• Get the employee's tax file number (TFN). The payroll software can then electronically submit this form to the ATO.


  • Ask for the employee's superannuation and provide them with a Superannuation Standard Choice form. This form informs the employee of your default superannuation fund and gives them the option to change it.


  • Get the employee's bank account information so you can electronically pay their salaries.


  • Set up your company payroll in QuickBooks Online and sign up for Employment Hero under the employees' section of QuickBooks Online. 



Learn more about QuickBooks Payroll powered by Employment Hero.




What are the components of payroll?


Payroll management covers multiple aspects of wage transactions to ensure that the business is compliant with the law and meets employees’ working conditions. The following four components make up payroll:


  • Gross income


  • Employee benefits


  • Superannuation


  • Taxes


Gross income



Gross income, or gross pay, is the total amount of money an employee earns in a pay period before deductions or taxes are taken out. Calculating gross income will depend on whether the employee is paid hourly or is a salaried worker.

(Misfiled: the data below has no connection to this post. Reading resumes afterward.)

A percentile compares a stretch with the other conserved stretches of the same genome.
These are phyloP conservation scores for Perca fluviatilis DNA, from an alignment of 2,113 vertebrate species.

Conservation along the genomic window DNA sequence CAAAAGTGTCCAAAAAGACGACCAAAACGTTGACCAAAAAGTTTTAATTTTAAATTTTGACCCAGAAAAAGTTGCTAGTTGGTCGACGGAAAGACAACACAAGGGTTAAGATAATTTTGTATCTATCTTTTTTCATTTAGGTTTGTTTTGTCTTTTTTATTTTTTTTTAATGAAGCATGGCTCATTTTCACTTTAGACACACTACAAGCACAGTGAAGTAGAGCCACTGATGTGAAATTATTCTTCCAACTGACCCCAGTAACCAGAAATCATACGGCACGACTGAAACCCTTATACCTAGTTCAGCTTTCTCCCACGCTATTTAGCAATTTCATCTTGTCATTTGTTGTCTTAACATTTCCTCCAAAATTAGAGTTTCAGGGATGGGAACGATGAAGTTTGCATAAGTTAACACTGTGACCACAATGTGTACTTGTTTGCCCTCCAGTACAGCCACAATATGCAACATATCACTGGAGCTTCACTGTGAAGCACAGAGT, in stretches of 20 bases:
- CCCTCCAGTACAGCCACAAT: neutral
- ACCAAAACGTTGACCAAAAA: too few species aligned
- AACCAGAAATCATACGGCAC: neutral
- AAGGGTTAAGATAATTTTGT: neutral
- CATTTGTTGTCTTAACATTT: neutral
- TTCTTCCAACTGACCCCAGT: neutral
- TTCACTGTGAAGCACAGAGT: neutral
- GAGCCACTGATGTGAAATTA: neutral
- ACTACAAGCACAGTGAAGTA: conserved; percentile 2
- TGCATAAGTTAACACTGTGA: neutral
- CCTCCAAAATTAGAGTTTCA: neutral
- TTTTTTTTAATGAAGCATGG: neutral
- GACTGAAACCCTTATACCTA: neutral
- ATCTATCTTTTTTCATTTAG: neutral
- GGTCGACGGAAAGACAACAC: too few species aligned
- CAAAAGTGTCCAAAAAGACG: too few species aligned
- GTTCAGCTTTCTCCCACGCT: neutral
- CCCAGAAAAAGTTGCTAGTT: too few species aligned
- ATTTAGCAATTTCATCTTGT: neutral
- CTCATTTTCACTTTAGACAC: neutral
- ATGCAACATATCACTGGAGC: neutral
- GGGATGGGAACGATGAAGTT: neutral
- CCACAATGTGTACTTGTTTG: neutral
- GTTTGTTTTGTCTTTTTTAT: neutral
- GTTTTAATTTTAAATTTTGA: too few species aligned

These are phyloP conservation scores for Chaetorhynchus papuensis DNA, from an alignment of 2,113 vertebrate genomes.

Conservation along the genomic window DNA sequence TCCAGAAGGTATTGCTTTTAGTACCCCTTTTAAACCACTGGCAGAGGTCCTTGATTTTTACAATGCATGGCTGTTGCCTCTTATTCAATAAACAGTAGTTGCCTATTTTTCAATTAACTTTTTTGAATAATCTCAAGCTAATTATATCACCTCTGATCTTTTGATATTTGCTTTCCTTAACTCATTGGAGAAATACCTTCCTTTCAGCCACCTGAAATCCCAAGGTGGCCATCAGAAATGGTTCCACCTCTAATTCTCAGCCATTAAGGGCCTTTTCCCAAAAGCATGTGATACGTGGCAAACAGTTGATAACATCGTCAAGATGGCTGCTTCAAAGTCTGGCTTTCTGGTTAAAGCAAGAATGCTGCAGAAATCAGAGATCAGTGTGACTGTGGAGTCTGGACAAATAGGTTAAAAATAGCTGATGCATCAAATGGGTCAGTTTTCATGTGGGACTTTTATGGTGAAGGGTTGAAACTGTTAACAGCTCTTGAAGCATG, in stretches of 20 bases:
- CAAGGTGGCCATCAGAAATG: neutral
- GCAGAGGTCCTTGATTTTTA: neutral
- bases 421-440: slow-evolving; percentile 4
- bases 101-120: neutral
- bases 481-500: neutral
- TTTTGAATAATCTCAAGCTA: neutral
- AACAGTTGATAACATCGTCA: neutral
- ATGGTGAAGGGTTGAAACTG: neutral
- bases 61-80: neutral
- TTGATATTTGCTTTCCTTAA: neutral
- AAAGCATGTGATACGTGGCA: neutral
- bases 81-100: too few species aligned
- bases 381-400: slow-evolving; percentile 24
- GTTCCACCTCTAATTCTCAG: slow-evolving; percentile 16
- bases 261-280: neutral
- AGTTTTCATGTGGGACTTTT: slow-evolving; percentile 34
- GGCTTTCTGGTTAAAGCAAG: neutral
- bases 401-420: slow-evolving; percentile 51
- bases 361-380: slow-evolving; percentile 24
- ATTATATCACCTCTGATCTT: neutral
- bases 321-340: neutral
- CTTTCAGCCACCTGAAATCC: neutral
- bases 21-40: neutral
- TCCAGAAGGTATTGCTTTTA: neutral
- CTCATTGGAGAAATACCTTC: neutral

To find the gross income of hourly employees, all you need to do is multiply their hourly pay rate by the total number of regular hours worked. If the employee works overtime, then the overtime hours worked must be multiplied by the overtime pay rate. The two figures are then added together for the total gross wages per employee.


For salaried employees, the gross pay is a set amount for every payroll period. Any bonuses given within a pay period must be added to hourly and salaried employees’ total gross income.


Employee benefits



Employee benefits are any benefits provided to employees in addition to their base salary and wages. Depending on the nature of your business, you may provide some employee benefits such as health insurance, life insurance, paid time off (PTO), or profit sharing. Some employee benefits may be required by law such as superannuation and PTO (including holiday pay), and some others are up to each business, such as education advancement, or flexible working arrangements.